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This is an all-hands-on-deck moment for refugee resettlement in this country

Refugee resettlement has always been a public-private partnership, relying on the generosity of American communities who come together and welcome newcomers.

Afghan refugees walk through a refugee camp on Joint Base McGuire-Dix-Lakehurst in New Jersey, Sept. 27, 2021. (AP Photo/Andrew Harnik)

(RNS) — As we gather together with friends and loved ones this holiday season, about 35,000 Afghan evacuees are still waiting on U.S. military bases for the chance to be resettled in communities where they can start their new lives.

Each of our organizations has deployed staff members to the military bases to help with processing and welcoming Afghan families. They have told us about the inspiring resilience, strength and optimism they have encountered there. They have told us about a family with three young children and a baby on the way, who barely made it onto one of the last planes out with only one suitcase among them. They have told us about the sisters who chose freedom at the high cost of leaving their parents behind. We have shared meals and prayers with them as they reflect on the hope they hold for a new future free from fear.

Military bases were never meant to be a long-term solution. It is time for these families to finally start the next chapter of their lives in their new homes. As the leaders of three of the nation’s nine resettlement agencies, we know resettling these newest neighbors will require all the resources, creativity and compassion the United States has to offer. This is an all-hands-on-deck moment for refugee resettlement in this country.

For decades, resettlement agencies have supported refugees selected to start their new lives in the United States. These refugees are often the most vulnerable: women heads of households in cultures where men traditionally serve as protectors, orphaned and separated children and persecuted LGBTQ people, among others. Our organizations support these new Americans through every step of their journey, from welcoming them with open arms at the airport to providing ongoing career and language support as they adjust to their new home.

After nearly five years of historically low refugee arrivals, our local partners are just now rebuilding. They are hiring staff; contacting landlords, employers and schools; and otherwise getting ready to welcome Afghan families into their communities. While they are working around the clock to prepare and welcome Afghan families, we simply can’t do it all on our own.

Across the nation, Americans from all backgrounds must come together to welcome Afghan families. 

Refugee resettlement has always been a public-private partnership, relying on the generosity of American communities who come together and welcome newcomers. Each of our organizations has always harnessed the people power of volunteers and community support networks to ensure each arriving refugee has what he or she needs to rebuild and thrive.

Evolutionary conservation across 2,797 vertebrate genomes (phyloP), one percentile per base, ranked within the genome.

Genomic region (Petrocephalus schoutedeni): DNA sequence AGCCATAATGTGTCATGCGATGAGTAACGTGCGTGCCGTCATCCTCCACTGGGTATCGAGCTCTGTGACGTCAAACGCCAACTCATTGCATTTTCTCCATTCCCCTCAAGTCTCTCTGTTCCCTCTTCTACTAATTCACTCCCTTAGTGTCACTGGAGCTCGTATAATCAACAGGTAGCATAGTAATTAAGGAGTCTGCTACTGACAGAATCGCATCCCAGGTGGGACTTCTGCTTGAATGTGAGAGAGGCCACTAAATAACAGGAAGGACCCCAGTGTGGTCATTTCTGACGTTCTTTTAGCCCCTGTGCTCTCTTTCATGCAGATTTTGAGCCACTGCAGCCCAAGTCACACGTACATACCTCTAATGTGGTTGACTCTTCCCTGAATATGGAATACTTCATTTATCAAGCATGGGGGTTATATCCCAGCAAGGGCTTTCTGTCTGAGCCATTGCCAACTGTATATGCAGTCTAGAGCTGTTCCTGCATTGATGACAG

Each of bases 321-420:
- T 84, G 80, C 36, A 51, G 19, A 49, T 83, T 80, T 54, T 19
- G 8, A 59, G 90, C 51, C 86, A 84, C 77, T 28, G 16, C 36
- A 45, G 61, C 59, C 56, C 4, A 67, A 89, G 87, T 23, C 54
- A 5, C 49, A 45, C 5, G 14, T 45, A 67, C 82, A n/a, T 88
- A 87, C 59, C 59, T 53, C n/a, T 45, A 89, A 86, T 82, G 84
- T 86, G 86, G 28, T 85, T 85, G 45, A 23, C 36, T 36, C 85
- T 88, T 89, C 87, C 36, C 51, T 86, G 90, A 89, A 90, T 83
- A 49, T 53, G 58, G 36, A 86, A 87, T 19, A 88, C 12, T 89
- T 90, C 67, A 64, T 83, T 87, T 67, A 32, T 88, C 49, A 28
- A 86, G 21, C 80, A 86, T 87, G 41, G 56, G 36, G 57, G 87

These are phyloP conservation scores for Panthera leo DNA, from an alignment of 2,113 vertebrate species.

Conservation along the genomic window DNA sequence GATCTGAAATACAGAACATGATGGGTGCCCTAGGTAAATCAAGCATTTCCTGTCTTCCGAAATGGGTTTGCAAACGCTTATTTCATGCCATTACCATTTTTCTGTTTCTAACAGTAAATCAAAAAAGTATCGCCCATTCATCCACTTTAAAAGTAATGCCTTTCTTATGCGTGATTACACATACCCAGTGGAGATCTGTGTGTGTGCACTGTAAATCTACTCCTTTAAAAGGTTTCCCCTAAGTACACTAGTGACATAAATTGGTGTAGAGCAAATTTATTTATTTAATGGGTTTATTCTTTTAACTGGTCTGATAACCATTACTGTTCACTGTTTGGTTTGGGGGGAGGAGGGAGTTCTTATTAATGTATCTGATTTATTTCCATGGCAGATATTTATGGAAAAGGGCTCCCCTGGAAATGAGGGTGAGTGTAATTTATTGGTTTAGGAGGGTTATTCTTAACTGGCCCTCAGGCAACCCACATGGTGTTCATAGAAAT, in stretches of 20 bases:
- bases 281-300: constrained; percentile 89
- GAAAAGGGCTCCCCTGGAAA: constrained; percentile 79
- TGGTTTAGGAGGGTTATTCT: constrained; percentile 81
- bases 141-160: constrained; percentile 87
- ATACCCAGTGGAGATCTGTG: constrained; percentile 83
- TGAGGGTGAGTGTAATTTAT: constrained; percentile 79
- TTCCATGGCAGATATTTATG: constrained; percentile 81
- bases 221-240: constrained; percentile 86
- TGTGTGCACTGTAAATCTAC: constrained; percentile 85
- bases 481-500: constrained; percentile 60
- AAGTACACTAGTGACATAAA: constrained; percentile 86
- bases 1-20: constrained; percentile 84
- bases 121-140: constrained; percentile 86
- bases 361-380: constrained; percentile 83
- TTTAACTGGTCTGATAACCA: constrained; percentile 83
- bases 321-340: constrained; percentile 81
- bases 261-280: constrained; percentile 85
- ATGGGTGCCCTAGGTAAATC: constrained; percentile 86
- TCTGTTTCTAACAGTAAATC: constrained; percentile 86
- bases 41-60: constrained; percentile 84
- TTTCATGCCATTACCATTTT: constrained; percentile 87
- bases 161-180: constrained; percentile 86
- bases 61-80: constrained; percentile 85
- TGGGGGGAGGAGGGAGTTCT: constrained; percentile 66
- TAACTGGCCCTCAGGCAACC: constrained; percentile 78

RELATED: How to help Afghans arriving in the US after fleeing the Taliban

As we enter the season of generosity and sharing with our own family and friends, we urge Americans to consider opening their hearts and homes to Afghan families in need of support. Together with our agencies, individuals can volunteer to welcome families and help them acclimate to their new lives. Property owners can provide safe and affordable housing, one of our most urgent needs.

Groups of private citizens can also join together in “sponsorship circles” to sponsor Afghan evacuees during the initial resettlement process, helping Afghan refugees with basic services during their first 90 days in their new home. Among other things, these groups will help secure housing, provide necessities like furniture and clothing and assist in accessing government benefits such as schooling, food and health care. 

Working in close concert with traditional resettlement, this initiative as well as rapidly growing our existing volunteer and community sponsorship efforts will help us quickly and securely create an expansive network of support to resettle Afghan families in their new homes. Our deeply experienced professional staff will help guide the sponsorship circles, community sponsors and volunteers and set them up for success. 

How we respond and welcome Afghan evacuees today will have implications for decades. Together we can ensure each newcomer gets a warm welcome and the best start possible, putting them on a path to quickly becoming contributing members of our communities and securing a bright future for all of us.

(Mark Hetfield is the president and CEO of HIAS. Richard L. Santos is the president and CEO of Church World Service. Krish O’Mara Vignarajah is the president and CEO of Lutheran Immigration and Refugee Service. The views expressed in this commentary do not necessarily reflect those of Religion News Service.)

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